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3 Big Things Today, July 29

Soybeans Drop on Poor Export Sales; Shippers Saw More Returned Than Sold Last Week.

1. Soybeans Drop on Lackluster Export Sales Report, Favorable Weather

Soybean futures declined overnight on a lackluster report that showed buyers canceled more orders than they made last week.

Exporters reported a net reduction in sales of 1,400 metric tons due to a large cancelation of sales from an unknown buyer. The miss was well below the prior week and four-week averages.

Prices also declined amid ample rainfall in much of the Corn Belt. Storms rolled through southern Illinois and Indiana and into Ohio yesterday, boosting prospects for crops that already looked good. Showers in parts of Michigan also improved soil moisture for areas of the state that had been extremely dry, according to the National Weather Service.

Soybean futures for November delivery declined 8¢ to $9.70 a bushel on the Chicago Board of Trade. Soy meal futures for December delivery fell $3 to $337.80 a short ton, and soy oil lost 0.09¢ to 29.89¢ a pound.

Corn futures dropped 2¼¢ to $3.36½ a bushel.

Wheat futures for September delivery fell 4¢ to $4.06¼ a bushel in Chicago, while Kansas City wheat lost 3¼¢ to $4.05¾ a bushel.


2. Soybean Exporters Take Back More Than They Sell on Large Cancelation

It’s not every week you see a negative export sales number, but it does happen occasionally, especially as we near the end of the marketing year.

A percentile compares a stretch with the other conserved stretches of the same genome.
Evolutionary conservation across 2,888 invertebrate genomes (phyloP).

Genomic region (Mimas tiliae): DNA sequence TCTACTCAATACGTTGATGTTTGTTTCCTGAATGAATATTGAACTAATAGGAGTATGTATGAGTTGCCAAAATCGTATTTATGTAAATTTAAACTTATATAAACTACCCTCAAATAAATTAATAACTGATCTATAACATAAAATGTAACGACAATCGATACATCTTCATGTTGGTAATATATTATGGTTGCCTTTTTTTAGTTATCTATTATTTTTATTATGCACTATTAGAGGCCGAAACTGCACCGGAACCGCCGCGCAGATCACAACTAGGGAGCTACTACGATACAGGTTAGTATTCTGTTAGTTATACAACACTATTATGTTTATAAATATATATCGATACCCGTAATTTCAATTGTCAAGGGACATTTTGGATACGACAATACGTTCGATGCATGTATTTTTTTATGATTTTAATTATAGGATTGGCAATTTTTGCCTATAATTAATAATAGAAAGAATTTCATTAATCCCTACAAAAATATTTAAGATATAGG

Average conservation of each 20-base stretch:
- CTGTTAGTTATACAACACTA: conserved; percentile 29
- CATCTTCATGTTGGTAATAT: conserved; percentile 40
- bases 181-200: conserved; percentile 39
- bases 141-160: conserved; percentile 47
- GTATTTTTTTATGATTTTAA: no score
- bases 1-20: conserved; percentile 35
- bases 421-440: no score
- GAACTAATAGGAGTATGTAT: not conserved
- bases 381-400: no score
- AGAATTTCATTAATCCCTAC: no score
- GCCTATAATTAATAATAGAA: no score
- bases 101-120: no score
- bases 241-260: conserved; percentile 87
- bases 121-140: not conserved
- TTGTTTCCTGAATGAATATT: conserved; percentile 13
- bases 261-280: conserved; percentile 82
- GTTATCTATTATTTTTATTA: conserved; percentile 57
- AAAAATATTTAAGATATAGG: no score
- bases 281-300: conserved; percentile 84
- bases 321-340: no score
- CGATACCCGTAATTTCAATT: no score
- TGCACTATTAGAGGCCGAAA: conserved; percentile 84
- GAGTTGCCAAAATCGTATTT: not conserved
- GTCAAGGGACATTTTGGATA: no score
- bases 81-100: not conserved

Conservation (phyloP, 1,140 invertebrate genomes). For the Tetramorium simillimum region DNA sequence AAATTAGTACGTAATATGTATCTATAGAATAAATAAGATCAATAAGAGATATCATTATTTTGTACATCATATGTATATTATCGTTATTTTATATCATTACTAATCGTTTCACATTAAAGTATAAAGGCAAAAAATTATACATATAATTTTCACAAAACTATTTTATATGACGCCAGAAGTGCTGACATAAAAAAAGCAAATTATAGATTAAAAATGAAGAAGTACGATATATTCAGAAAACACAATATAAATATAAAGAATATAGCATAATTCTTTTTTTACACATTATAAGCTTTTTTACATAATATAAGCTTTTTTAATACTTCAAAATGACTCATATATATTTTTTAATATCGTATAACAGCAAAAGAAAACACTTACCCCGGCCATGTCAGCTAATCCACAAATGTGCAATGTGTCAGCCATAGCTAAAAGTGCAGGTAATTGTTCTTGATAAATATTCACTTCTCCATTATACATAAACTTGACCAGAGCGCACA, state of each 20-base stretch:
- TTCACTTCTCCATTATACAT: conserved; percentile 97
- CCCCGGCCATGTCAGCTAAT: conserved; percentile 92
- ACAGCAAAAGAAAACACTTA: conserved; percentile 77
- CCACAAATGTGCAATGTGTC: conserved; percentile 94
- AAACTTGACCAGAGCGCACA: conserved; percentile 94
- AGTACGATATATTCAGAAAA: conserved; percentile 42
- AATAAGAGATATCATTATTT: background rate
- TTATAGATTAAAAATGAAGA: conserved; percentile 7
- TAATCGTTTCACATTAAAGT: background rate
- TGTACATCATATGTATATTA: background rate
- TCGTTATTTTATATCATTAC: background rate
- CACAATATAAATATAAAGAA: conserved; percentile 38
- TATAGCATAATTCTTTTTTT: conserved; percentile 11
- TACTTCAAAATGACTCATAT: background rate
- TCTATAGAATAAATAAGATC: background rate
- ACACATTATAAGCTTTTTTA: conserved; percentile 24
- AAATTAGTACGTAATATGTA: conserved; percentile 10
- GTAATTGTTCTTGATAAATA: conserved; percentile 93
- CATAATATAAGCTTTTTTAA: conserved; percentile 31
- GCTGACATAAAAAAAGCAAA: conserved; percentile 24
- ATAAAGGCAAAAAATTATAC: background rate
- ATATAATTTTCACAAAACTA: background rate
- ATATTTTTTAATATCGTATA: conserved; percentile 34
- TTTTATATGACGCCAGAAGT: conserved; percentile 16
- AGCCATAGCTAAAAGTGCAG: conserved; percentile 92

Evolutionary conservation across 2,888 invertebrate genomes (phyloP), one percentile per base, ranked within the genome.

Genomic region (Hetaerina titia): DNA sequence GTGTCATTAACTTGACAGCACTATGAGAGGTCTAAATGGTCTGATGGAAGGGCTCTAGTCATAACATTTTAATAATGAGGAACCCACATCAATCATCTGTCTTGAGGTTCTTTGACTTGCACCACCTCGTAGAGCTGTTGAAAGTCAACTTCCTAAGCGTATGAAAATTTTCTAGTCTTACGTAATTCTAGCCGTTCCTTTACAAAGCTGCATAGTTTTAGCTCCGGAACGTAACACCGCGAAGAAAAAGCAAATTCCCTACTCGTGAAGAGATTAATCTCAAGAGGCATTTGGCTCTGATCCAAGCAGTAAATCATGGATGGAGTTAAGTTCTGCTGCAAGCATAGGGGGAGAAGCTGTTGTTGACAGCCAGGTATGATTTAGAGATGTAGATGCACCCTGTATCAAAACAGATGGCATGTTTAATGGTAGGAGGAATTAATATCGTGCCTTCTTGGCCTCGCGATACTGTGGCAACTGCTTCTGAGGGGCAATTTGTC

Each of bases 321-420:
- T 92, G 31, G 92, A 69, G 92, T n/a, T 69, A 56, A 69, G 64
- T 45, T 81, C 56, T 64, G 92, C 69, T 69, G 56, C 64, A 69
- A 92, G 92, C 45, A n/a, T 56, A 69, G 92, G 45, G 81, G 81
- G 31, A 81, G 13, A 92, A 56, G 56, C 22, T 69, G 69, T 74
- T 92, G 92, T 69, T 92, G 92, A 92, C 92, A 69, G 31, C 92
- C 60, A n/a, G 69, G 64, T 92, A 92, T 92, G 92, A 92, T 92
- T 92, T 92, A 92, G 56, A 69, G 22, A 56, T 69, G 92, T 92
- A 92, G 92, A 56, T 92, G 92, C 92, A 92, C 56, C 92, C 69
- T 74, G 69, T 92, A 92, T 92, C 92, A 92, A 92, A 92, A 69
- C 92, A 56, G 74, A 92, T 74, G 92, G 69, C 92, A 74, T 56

Granted, the marketing year for soybeans doesn’t end for another month, but U.S. exporters got some bad news last week when someone – marked on the Department of Agriculture’s sales sheet as an unknown buyer – canceled an order for 475,000 metric tons.

If not for the cancelation, sales wouldn’t have been too bad. China reportedly bought 226,300 tons, the Netherlands purchased 77,000 tons, Vietnam bought 70,600 tons, Tunisia took 30,000 tons, and Indonesia purchased 20,500 tons, according to the USDA.

New-crop bean sales were reported at 678,200 tons with the bulk (564,500 tons) going to unknown buyers. China bought 60,000 tons, and Mexico purchased 21,800 tons, the government said.

Corn sales were decent, but not great, coming in at 438,800 for the week. That’s up 27% from the prior week but down 5% from the prior four-week average.

Japan was the big buyer, taking 96,200 tons, followed by South Korea at 75,900 tons, Mexico at 73,300 tons, and Algeria at 61,500 tons. As with beans, however, an unknown buyer canceled a large order, this one for 210,500 tons, bringing down the total, the USDA said.

Sales in the 2016-2017 marketing year, on the other hand, were strong at 1.38 million tons, an 11% increase from the prior week and a 5% gain from the prior four-week average. The primary destinations were Mexico at 272,600 tons, South Korea at 272,200 tons, Japan at 231,000 tons, and Saudi Arabia at 122,000 tons.

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3. More Rain Set to Fall in Midwest into Weekend

More rain is on tap for the weekend for much of the Midwest, as storms again roll through the region, according to the National Weather Service.

Rainfall is extremely likely today through Sunday in much of eastern Iowa and Illinois east into Indiana and Ohio, the forecaster said. Some of the storms could turn severe with heavy winds and light hail being the primary concerns, according to the NWS.

The precipitation in a stretch of land from southern Indiana into central Ohio may lead to flooding, the agency said.

“Scattered thunderstorms are expected this afternoon into early evening,” the NWS said in a report sent Friday morning. “The storms will be capable of producing heavy rainfall and localized flooding.”

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